Naveen Patnaik for Prime Minister, really!

Last Updated: Friday, March 9, 2012 - 20:32
 
Saswat Panigrahi  

Politics has an uncanny knack of springing surprises. Did you notice Odisha Chief Minister Naveen Patnaik's ‘Third Front’ blabber? In a tone matching new found wisdom, Patnaik went to the media dubbing the Congress-led UPA as ‘discredited’ and ‘corruption ridden’ and BJP-led NDA as ‘communally-tainted’ - thereby justifying the need for a fresh political formulation, maintaining equidistance from the two existing ones.
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Patnaik’s statement came amidst the chorus against UPA’s pet project National Counter-Terrorism Centre (NCTC) as non-Congress CMs claimed that it was “a dangerous attempt to destroy the autonomy of the states".
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<b>Wild prediction for Naveen</b>
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But surprisingly a section of the media projected Patnaik as the new leader on the block and suggested that he could head an upcoming third political alliance. Some imaginations bordered on the wild, predicting Patnaik's pivotal role as the future kingmaker or possibly the king, post 2014 elections.
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Well, I know one should not write off anyone in politics. But at the same time the prospect of Patnaik turning out to be the leader of the new front or he becoming the Prime Minister in the process looks outrageous to me at the moment. Having said that let me explain why?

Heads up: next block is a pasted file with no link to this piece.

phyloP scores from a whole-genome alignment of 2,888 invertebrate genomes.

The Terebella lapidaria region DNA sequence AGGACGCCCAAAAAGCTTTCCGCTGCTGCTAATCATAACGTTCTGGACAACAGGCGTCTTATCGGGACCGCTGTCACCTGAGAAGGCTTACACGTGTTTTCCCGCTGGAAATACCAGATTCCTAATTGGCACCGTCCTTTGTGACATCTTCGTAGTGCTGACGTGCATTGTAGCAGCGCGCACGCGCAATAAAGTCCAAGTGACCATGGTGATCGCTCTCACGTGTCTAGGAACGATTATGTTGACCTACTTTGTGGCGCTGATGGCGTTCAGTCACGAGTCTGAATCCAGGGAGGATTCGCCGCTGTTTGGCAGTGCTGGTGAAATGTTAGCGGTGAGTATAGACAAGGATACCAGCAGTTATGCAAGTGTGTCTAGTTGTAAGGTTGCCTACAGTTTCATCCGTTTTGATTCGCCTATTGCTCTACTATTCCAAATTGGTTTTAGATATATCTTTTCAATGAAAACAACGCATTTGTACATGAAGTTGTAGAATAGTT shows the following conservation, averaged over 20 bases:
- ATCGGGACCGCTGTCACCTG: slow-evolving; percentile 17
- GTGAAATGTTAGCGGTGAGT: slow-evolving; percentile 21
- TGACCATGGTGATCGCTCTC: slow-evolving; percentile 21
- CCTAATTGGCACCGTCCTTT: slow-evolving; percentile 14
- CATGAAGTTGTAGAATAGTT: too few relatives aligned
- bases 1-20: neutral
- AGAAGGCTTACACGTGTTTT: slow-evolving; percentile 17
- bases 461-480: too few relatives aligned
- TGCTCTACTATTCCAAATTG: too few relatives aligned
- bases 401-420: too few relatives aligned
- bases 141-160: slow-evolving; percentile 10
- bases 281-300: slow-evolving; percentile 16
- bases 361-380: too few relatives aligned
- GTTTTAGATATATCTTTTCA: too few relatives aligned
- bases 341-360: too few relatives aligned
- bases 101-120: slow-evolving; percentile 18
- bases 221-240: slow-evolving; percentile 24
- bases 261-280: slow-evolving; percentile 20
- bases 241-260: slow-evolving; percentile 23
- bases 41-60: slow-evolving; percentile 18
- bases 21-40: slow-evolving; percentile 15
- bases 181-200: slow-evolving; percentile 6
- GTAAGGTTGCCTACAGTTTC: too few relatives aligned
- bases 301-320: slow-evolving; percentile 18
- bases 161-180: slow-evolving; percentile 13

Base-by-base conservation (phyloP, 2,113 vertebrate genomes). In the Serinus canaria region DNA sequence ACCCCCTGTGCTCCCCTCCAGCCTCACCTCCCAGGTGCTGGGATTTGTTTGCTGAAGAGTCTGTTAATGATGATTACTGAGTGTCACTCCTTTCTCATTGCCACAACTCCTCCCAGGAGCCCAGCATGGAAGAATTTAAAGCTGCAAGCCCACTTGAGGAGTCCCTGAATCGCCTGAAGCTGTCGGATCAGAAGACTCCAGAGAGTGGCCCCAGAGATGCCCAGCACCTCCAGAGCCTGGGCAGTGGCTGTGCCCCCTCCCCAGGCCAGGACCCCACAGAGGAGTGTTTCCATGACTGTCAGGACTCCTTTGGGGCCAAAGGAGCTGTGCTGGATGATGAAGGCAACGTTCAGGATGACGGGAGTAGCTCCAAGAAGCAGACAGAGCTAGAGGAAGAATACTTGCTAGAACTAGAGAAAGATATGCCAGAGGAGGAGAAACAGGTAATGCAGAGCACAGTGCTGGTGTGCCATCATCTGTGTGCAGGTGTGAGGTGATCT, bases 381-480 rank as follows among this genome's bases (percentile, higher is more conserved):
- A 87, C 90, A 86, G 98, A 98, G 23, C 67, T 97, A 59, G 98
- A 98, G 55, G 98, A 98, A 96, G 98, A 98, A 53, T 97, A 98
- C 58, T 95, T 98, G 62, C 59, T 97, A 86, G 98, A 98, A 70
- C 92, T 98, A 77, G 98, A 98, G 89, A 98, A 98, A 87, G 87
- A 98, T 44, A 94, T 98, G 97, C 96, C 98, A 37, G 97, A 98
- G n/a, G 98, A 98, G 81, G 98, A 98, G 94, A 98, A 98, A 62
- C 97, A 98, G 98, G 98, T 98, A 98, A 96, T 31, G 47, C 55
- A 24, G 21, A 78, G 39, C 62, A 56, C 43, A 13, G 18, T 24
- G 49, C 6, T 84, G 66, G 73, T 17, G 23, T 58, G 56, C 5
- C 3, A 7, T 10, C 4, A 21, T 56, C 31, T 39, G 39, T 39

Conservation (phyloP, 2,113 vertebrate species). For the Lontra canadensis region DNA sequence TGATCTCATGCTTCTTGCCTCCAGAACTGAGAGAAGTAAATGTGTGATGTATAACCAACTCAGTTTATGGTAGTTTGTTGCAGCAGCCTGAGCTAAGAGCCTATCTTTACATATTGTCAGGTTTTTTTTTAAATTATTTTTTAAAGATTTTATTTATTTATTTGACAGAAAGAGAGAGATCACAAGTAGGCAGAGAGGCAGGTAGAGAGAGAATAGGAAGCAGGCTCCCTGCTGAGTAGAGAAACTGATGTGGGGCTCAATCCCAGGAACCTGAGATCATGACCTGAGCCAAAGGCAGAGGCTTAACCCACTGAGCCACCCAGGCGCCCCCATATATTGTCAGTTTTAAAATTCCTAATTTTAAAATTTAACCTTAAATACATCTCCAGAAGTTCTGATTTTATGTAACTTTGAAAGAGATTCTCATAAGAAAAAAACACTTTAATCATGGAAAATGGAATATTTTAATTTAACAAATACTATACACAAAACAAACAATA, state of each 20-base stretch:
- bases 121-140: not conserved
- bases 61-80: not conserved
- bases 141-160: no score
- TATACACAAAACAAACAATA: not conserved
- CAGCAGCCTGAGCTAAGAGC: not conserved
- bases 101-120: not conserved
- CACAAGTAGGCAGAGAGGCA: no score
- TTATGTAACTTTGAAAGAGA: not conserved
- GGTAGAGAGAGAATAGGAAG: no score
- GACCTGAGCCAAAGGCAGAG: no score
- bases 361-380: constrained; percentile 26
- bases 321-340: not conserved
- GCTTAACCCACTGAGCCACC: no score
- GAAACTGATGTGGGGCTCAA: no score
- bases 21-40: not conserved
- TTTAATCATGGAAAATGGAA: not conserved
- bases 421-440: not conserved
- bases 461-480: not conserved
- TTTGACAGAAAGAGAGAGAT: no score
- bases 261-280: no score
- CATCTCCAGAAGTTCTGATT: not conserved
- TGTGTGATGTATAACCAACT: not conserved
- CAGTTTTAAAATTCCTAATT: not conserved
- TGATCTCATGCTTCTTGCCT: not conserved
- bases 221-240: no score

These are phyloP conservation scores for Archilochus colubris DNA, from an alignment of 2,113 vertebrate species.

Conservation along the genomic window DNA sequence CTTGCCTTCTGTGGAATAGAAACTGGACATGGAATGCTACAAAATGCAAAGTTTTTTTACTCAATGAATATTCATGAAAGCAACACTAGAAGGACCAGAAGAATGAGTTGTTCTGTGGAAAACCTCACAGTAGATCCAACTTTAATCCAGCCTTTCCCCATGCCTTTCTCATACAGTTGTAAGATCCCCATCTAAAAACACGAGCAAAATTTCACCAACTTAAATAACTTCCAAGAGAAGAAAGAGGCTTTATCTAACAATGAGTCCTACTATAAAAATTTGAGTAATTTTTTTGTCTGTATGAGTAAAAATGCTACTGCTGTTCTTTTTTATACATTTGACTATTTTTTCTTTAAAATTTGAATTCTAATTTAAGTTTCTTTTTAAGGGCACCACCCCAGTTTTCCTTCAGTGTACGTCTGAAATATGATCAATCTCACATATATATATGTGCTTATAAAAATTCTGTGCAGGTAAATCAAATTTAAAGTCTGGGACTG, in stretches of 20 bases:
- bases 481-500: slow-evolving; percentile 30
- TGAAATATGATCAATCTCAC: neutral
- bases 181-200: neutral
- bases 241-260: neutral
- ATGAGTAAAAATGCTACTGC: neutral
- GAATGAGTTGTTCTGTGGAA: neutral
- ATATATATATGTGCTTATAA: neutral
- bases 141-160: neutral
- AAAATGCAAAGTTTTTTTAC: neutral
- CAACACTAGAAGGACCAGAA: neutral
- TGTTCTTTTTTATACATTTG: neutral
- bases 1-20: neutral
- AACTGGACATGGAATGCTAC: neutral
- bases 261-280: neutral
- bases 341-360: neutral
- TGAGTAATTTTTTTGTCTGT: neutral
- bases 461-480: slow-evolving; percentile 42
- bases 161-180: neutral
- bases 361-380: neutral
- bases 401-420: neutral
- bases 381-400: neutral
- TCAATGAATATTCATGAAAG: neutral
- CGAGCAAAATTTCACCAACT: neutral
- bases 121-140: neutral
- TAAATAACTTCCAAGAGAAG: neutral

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Sample this - Odisha is not the only state to oppose NCTC. There are several states who have opposed any sort of encroachment on the federal structure of our polity. And the list includes BJP CMs too.
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<b>Who will go with Naveen? </b>
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Patnaik is said to be emerging as the leader of regional political parties on the mere basis of their opposition to NCTC and these include Bihar Chief Minister Nitish Kumar, West Bengal Chief Minister Mamata Banerjee, Tamil-Nadu Chief Minister J Jayalalithaa and former Andhra Pradesh CM N Chandrababu Naidu. Except for Naidu, none of the CMs has said anything on the formation of a third front and the possible leader of such a front.
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In an era of coalition politics, the role of regional parties, with the right kind of presence in Lok Sabha, will be important in the next elections. Well, if at all Naveen Patnaik is acceptable as the leader of the regional bloc; the question arises as to who will go with him?
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Let us examine possible scenarios. First, the names of players who could make or break the third front - If Mayawati-led BSP joins the Naveen-led bloc, Mulayam Singh-led SP would be automatically excluded. In the fifteenth Lok Sabha, the SP has 22 MPs followed by 21 of BSP, whereas the BJD has 14 MPs. (Remember, Odisha has only 21 Lok Sabha constituencies). The numbers may increase or decrease. But in politics numbers decide the rules of the game.
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Nitish Kumar’s JD(U) cannot think about going with Naveen Patnaik (despite both sharing good vibes), because the JD(U) needs BJP to run the government in Bihar and this equation is unlikely to change in 2014. If the possibility of JD(U) joining the Naveen camp does not materialise, then there are two other regional players in Bihar - Lalu Prasad Yadav’s RJD and Ram Vilas Paswan’s LJP - who could join the Naveen bloc. Lalu maintains his proximity with the Congress. For Prasad, who has been enduring ‘political unemployment’ for long, it won’t be a bad idea to jump on to the Naveen bandwagon. Ram Vilas Paswan, better known for party hopping, will be more than happy to join the Naveen bloc, hoping for a berth at the Centre.
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AIADMK chief Jayalalithaa, an astute politician, is better known as a ‘NDA bird’. But under compulsions, if she decides to join the supposed Naveen-led third front , her political rival M Karunanidhi and DMK would be excluded and vice versa. In a way, BJD-DMK alliance will look good as both are neck deep in scams.